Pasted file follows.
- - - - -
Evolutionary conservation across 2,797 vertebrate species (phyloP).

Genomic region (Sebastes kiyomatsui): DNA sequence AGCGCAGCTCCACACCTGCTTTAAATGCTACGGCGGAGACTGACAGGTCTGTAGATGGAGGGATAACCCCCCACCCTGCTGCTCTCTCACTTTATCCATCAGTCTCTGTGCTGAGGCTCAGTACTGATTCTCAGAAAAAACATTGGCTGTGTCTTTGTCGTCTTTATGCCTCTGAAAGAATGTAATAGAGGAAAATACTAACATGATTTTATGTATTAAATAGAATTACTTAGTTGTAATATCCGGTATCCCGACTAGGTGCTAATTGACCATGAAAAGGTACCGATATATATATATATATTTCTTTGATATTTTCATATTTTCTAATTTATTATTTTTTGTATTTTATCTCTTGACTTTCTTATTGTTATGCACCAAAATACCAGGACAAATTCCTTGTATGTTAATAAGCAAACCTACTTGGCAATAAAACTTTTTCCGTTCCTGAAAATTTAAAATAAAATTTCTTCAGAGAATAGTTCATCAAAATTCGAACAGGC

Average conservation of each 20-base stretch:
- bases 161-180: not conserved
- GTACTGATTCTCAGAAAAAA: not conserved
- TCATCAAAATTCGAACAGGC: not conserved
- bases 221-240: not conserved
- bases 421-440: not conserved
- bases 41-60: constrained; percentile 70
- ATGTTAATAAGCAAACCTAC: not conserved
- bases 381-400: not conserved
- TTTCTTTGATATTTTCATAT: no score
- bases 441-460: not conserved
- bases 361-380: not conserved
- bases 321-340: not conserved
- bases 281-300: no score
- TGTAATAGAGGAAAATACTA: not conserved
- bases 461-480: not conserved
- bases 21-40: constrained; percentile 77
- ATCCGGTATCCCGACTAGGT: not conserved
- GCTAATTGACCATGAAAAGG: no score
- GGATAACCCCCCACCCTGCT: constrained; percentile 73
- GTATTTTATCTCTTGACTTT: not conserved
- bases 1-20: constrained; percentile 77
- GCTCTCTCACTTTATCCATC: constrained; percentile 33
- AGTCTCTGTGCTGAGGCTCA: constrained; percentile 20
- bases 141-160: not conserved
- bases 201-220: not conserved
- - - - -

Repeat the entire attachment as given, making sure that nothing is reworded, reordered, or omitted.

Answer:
Evolutionary conservation across 2,797 vertebrate species (phyloP).

Genomic region (Sebastes kiyomatsui): DNA sequence AGCGCAGCTCCACACCTGCTTTAAATGCTACGGCGGAGACTGACAGGTCTGTAGATGGAGGGATAACCCCCCACCCTGCTGCTCTCTCACTTTATCCATCAGTCTCTGTGCTGAGGCTCAGTACTGATTCTCAGAAAAAACATTGGCTGTGTCTTTGTCGTCTTTATGCCTCTGAAAGAATGTAATAGAGGAAAATACTAACATGATTTTATGTATTAAATAGAATTACTTAGTTGTAATATCCGGTATCCCGACTAGGTGCTAATTGACCATGAAAAGGTACCGATATATATATATATATTTCTTTGATATTTTCATATTTTCTAATTTATTATTTTTTGTATTTTATCTCTTGACTTTCTTATTGTTATGCACCAAAATACCAGGACAAATTCCTTGTATGTTAATAAGCAAACCTACTTGGCAATAAAACTTTTTCCGTTCCTGAAAATTTAAAATAAAATTTCTTCAGAGAATAGTTCATCAAAATTCGAACAGGC

Average conservation of each 20-base stretch:
- bases 161-180: not conserved
- GTACTGATTCTCAGAAAAAA: not conserved
- TCATCAAAATTCGAACAGGC: not conserved
- bases 221-240: not conserved
- bases 421-440: not conserved
- bases 41-60: constrained; percentile 70
- ATGTTAATAAGCAAACCTAC: not conserved
- bases 381-400: not conserved
- TTTCTTTGATATTTTCATAT: no score
- bases 441-460: not conserved
- bases 361-380: not conserved
- bases 321-340: not conserved
- bases 281-300: no score
- TGTAATAGAGGAAAATACTA: not conserved
- bases 461-480: not conserved
- bases 21-40: constrained; percentile 77
- ATCCGGTATCCCGACTAGGT: not conserved
- GCTAATTGACCATGAAAAGG: no score
- GGATAACCCCCCACCCTGCT: constrained; percentile 73
- GTATTTTATCTCTTGACTTT: not conserved
- bases 1-20: constrained; percentile 77
- GCTCTCTCACTTTATCCATC: constrained; percentile 33
- AGTCTCTGTGCTGAGGCTCA: constrained; percentile 20
- bases 141-160: not conserved
- bases 201-220: not conserved